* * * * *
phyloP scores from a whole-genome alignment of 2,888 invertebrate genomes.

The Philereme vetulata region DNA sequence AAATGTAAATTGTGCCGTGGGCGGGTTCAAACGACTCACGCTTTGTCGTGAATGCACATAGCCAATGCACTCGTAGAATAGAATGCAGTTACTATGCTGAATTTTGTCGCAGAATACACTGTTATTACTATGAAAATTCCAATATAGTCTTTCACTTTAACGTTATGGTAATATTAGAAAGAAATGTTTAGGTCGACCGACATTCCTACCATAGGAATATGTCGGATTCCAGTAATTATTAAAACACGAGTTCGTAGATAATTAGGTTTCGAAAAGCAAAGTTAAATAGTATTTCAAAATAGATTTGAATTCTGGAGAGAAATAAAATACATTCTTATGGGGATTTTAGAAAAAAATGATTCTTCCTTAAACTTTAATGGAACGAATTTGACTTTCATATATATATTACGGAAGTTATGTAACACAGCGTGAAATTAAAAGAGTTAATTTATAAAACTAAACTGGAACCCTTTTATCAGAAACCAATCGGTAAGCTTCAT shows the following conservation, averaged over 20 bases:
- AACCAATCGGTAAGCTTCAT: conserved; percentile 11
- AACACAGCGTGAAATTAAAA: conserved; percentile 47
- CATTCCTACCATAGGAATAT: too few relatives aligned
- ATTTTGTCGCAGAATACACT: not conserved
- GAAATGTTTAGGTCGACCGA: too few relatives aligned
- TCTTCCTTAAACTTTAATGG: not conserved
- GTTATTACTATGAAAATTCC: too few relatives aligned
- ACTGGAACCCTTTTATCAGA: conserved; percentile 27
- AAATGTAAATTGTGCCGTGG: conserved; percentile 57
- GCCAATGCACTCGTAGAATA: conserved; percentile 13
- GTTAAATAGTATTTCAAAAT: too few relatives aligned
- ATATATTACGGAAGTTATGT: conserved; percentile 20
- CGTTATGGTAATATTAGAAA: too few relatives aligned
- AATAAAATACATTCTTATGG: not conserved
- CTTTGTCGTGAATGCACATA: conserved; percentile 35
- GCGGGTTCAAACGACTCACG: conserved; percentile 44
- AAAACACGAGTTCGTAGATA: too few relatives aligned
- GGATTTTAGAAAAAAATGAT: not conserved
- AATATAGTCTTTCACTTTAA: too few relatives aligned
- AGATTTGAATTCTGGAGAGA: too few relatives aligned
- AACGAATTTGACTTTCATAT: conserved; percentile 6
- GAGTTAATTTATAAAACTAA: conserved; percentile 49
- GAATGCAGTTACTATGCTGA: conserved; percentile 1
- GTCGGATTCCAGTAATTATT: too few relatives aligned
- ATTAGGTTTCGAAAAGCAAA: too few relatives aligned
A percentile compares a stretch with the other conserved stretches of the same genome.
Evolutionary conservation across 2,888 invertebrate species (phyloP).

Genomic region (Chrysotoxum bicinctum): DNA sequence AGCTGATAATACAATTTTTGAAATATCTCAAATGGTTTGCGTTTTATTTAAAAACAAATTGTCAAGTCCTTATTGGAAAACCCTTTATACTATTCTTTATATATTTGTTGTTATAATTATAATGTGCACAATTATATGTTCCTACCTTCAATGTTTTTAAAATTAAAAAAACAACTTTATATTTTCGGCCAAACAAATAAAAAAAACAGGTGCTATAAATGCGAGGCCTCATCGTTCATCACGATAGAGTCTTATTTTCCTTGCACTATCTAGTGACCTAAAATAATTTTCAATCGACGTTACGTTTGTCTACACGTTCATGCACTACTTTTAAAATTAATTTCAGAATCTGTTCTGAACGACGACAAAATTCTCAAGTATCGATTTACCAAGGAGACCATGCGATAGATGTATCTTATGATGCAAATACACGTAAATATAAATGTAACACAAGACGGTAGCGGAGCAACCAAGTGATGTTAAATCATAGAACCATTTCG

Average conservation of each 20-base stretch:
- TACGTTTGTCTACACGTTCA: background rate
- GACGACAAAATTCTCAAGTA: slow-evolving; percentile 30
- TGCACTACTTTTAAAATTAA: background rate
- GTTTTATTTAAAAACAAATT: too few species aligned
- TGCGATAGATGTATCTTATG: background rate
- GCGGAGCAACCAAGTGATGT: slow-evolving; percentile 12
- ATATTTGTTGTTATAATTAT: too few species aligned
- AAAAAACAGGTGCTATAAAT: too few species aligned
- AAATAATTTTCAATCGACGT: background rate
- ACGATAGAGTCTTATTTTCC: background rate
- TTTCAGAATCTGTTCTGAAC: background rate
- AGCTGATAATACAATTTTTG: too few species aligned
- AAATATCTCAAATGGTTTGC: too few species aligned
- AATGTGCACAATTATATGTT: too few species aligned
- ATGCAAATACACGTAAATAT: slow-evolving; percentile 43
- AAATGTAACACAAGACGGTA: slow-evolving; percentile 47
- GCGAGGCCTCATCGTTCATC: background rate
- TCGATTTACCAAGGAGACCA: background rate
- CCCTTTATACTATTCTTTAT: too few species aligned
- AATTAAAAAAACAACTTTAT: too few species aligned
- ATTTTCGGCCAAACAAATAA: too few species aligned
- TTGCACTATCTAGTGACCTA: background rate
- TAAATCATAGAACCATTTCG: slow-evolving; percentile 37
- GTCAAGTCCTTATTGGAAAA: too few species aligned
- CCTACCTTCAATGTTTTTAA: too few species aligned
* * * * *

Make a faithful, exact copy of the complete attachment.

phyloP scores from a whole-genome alignment of 2,888 invertebrate genomes.

The Philereme vetulata region DNA sequence AAATGTAAATTGTGCCGTGGGCGGGTTCAAACGACTCACGCTTTGTCGTGAATGCACATAGCCAATGCACTCGTAGAATAGAATGCAGTTACTATGCTGAATTTTGTCGCAGAATACACTGTTATTACTATGAAAATTCCAATATAGTCTTTCACTTTAACGTTATGGTAATATTAGAAAGAAATGTTTAGGTCGACCGACATTCCTACCATAGGAATATGTCGGATTCCAGTAATTATTAAAACACGAGTTCGTAGATAATTAGGTTTCGAAAAGCAAAGTTAAATAGTATTTCAAAATAGATTTGAATTCTGGAGAGAAATAAAATACATTCTTATGGGGATTTTAGAAAAAAATGATTCTTCCTTAAACTTTAATGGAACGAATTTGACTTTCATATATATATTACGGAAGTTATGTAACACAGCGTGAAATTAAAAGAGTTAATTTATAAAACTAAACTGGAACCCTTTTATCAGAAACCAATCGGTAAGCTTCAT shows the following conservation, averaged over 20 bases:
- AACCAATCGGTAAGCTTCAT: conserved; percentile 11
- AACACAGCGTGAAATTAAAA: conserved; percentile 47
- CATTCCTACCATAGGAATAT: too few relatives aligned
- ATTTTGTCGCAGAATACACT: not conserved
- GAAATGTTTAGGTCGACCGA: too few relatives aligned
- TCTTCCTTAAACTTTAATGG: not conserved
- GTTATTACTATGAAAATTCC: too few relatives aligned
- ACTGGAACCCTTTTATCAGA: conserved; percentile 27
- AAATGTAAATTGTGCCGTGG: conserved; percentile 57
- GCCAATGCACTCGTAGAATA: conserved; percentile 13
- GTTAAATAGTATTTCAAAAT: too few relatives aligned
- ATATATTACGGAAGTTATGT: conserved; percentile 20
- CGTTATGGTAATATTAGAAA: too few relatives aligned
- AATAAAATACATTCTTATGG: not conserved
- CTTTGTCGTGAATGCACATA: conserved; percentile 35
- GCGGGTTCAAACGACTCACG: conserved; percentile 44
- AAAACACGAGTTCGTAGATA: too few relatives aligned
- GGATTTTAGAAAAAAATGAT: not conserved
- AATATAGTCTTTCACTTTAA: too few relatives aligned
- AGATTTGAATTCTGGAGAGA: too few relatives aligned
- AACGAATTTGACTTTCATAT: conserved; percentile 6
- GAGTTAATTTATAAAACTAA: conserved; percentile 49
- GAATGCAGTTACTATGCTGA: conserved; percentile 1
- GTCGGATTCCAGTAATTATT: too few relatives aligned
- ATTAGGTTTCGAAAAGCAAA: too few relatives aligned
A percentile compares a stretch with the other conserved stretches of the same genome.
Evolutionary conservation across 2,888 invertebrate species (phyloP).

Genomic region (Chrysotoxum bicinctum): DNA sequence AGCTGATAATACAATTTTTGAAATATCTCAAATGGTTTGCGTTTTATTTAAAAACAAATTGTCAAGTCCTTATTGGAAAACCCTTTATACTATTCTTTATATATTTGTTGTTATAATTATAATGTGCACAATTATATGTTCCTACCTTCAATGTTTTTAAAATTAAAAAAACAACTTTATATTTTCGGCCAAACAAATAAAAAAAACAGGTGCTATAAATGCGAGGCCTCATCGTTCATCACGATAGAGTCTTATTTTCCTTGCACTATCTAGTGACCTAAAATAATTTTCAATCGACGTTACGTTTGTCTACACGTTCATGCACTACTTTTAAAATTAATTTCAGAATCTGTTCTGAACGACGACAAAATTCTCAAGTATCGATTTACCAAGGAGACCATGCGATAGATGTATCTTATGATGCAAATACACGTAAATATAAATGTAACACAAGACGGTAGCGGAGCAACCAAGTGATGTTAAATCATAGAACCATTTCG

Average conservation of each 20-base stretch:
- TACGTTTGTCTACACGTTCA: background rate
- GACGACAAAATTCTCAAGTA: slow-evolving; percentile 30
- TGCACTACTTTTAAAATTAA: background rate
- GTTTTATTTAAAAACAAATT: too few species aligned
- TGCGATAGATGTATCTTATG: background rate
- GCGGAGCAACCAAGTGATGT: slow-evolving; percentile 12
- ATATTTGTTGTTATAATTAT: too few species aligned
- AAAAAACAGGTGCTATAAAT: too few species aligned
- AAATAATTTTCAATCGACGT: background rate
- ACGATAGAGTCTTATTTTCC: background rate
- TTTCAGAATCTGTTCTGAAC: background rate
- AGCTGATAATACAATTTTTG: too few species aligned
- AAATATCTCAAATGGTTTGC: too few species aligned
- AATGTGCACAATTATATGTT: too few species aligned
- ATGCAAATACACGTAAATAT: slow-evolving; percentile 43
- AAATGTAACACAAGACGGTA: slow-evolving; percentile 47
- GCGAGGCCTCATCGTTCATC: background rate
- TCGATTTACCAAGGAGACCA: background rate
- CCCTTTATACTATTCTTTAT: too few species aligned
- AATTAAAAAAACAACTTTAT: too few species aligned
- ATTTTCGGCCAAACAAATAA: too few species aligned
- TTGCACTATCTAGTGACCTA: background rate
- TAAATCATAGAACCATTTCG: slow-evolving; percentile 37
- GTCAAGTCCTTATTGGAAAA: too few species aligned
- CCTACCTTCAATGTTTTTAA: too few species aligned